For a state of its size, there isn’t a lot of solar installed in Texas. In fact, according to the state’s grid operator there was only 1.9 GW of utility-scale solar online in May, when the state was getting ready to go into the season of highest temperatures and peak demand.
However, that solar played a minor yet important role in keeping air conditioning units humming across the state, according to a set of reports by the Electric Reliability Council of Texas (ERCOT) which came out yesterday.
Outlined in ERCOT’s Summer 2019 Operational and Market Review, the state’s large solar plants connected to its transmission grid supplied 1.394 GW of power during the peak on August 12. This is when the state hit its highest electric demand to date at 74.7 GW, with temperatures hitting 105 in Austin and San Antonio.
This was within 1% of what ERCOT had predicted, suggesting that the grid operator is getting quite good at estimating just how much solar will be online during peak demand. It also means that, despite the highest demand to date and nearly 4 GW of outages, the system still had 1.5 GW of capacity available for operating reserves.
This and over-production of wind meant that, despite tight reserve margins, Texas only had to declare Energy Emergency Alerts twice – neither of which was on the day of highest demand – despite the 2nd hottest August on record.
It also meant that Texas’ notoriously erratic electricity prices were kept more stable than the previous summer. As documented in ERCOT’s Independent Market Monitor Report, the system hit its peak pricing of $9,000 per megawatt-hour on August 13 and August 15, although average prices for these afternoons were below $3,000 per megawatt-hour.
Texas has a lot more capacity in wind turbines than it does in solar panels, and the real story of how Texas avoided forced outages was that wind supplied more power than expected. During the afternoon of record peak demand on August 12, the system’s wind turbines generated 50% more than the assessment in ERCOT’s resource adequacy proposals, which allowed for 2.5 GW of extra power output.
As compared to the previous summer, Texas wind produced more later in the afternoon during the summer of 2019. This means that it was better able to help meet peak demand, a phenomenon which means that peak net load frequently occurred earlier in the day than peak demand.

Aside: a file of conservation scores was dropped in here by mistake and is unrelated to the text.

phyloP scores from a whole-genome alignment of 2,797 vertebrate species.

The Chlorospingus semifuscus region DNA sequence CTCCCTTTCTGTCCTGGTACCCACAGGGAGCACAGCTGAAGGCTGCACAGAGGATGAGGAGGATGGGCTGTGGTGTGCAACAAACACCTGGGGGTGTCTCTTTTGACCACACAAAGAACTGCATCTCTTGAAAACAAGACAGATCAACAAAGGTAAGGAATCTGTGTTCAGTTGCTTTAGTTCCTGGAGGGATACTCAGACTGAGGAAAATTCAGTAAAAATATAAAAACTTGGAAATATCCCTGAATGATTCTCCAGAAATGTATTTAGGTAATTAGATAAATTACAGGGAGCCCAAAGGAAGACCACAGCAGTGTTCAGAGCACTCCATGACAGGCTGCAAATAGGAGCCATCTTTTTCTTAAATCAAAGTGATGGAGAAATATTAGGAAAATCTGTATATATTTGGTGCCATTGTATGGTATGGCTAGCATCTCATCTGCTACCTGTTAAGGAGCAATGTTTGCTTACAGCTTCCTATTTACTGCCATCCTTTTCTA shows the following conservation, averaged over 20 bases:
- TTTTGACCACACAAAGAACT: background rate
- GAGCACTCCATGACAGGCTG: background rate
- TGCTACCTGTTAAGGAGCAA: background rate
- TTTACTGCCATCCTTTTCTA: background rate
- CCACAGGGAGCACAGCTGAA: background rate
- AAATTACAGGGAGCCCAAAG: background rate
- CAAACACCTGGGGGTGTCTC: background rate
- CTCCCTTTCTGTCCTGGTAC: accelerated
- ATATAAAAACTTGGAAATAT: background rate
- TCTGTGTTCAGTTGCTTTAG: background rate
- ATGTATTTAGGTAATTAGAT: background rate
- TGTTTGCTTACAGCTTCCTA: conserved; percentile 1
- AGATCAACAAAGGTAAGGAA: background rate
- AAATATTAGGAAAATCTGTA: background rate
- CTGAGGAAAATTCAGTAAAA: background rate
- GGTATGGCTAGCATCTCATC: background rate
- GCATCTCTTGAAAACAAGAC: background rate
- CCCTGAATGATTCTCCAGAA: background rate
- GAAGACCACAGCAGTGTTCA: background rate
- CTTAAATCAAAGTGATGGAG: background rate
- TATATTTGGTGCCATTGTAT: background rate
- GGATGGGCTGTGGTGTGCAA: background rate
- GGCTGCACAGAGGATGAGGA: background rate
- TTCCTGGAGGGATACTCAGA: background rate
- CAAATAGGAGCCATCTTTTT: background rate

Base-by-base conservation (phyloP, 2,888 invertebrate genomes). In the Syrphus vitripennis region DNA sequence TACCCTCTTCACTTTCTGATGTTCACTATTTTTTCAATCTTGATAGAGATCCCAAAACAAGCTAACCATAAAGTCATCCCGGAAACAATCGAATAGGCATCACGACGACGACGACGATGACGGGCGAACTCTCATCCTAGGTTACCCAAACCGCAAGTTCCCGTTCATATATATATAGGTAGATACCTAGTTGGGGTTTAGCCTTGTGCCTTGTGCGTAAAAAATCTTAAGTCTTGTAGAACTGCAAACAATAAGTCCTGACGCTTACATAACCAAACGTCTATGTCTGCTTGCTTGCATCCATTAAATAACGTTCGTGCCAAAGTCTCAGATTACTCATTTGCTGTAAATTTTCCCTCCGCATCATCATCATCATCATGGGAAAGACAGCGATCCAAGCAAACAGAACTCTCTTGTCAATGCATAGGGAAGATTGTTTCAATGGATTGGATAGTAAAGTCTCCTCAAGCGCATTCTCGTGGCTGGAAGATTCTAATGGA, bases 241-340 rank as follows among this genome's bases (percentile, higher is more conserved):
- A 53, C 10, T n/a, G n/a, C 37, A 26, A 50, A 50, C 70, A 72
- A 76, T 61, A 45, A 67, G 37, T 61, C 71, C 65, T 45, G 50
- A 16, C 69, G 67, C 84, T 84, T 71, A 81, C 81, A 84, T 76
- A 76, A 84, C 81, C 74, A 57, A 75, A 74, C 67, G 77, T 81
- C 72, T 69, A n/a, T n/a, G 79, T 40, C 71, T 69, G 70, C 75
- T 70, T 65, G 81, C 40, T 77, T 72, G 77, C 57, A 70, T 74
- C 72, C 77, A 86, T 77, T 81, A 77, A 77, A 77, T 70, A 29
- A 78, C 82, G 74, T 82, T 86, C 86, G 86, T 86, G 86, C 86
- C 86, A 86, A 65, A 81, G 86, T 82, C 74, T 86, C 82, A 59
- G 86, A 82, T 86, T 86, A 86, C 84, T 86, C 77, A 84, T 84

ERCOT’s resource forecasts give small values to most land-based wind in the West, North, South and Central parts of the state, as it is hard to rely on wind in these regions during hot summer afternoons. Coastal wind tends to blow stronger in the afternoon, so its contributions towards meeting peak demand are given a higher value.
This reliance on land-based wind could be seen in the price peaks and emergency alerts on August 13 and 15, and ERCOT has concluded that net load – defined as load minus wind and solar – is a better predictor of higher prices than peak demand.
In general ERCOT gives solar a higher capacity value and, despite hotter summers, the flood of solar projects that have secured interconnection agreements, signed contracts with off-takers and begun construction in the region are a more predictable way to meet peak demand. So while wind may have played the biggest role in saving this summer for Texas, solar played its part, and next summer is likely to have a bigger role.
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I have the spreadsheets at home so I am going off of memory – I think ERCOT is expecting 7GW/28% of additional wind to be added between now and the end of next year (I don’t know how much in the first half) and solar to add at least 1GW (maybe 2GW). Next year might be another nail biter for ERCOT and Texas electric consumers, but 2021 should be eased quite a bit more.
I know solar proposals are around 64GW and those with Interconnect Agreements are over 8GW. Just getting the 8GW built would be a huge help.
Solar will as it grows chase the peak out of the afternoon and into the evening duck curve will be all that is left, just like in Cal.
Nice they mentioned coastal wind but far better than they say as the heat driven wind happened from noon to an hour after sunset, matching demand even better than tracking solar.
Even here in low wind Florida the sea breeze on the east coast comes like clockwork just when needed most.
This goes for a lot of coasts including large lakes generate sea and land breezes.
Some studies of the so called MARS blimp type wind generator could get the generator up to the 1,000 foot mark for a more stable wind speed to use more of the time for energy generation. It is said in general that in each doubling of the generation (cell) above ground, there is a 12% increase in wind speed, with each doubling of wind speed, there is an eight fold increase in wind power. The wind rating work done by the DOE on areas of the country that have viable winds for energy generation are rated from 1 to 7 in wind intensity. At 305 meters one could generate power in most of the U.S.. Would the FAA or the NIMBYs allow a blimp at 1,000, 2,000 feet or more to be allowed on ‘their’ horizons, probably not.
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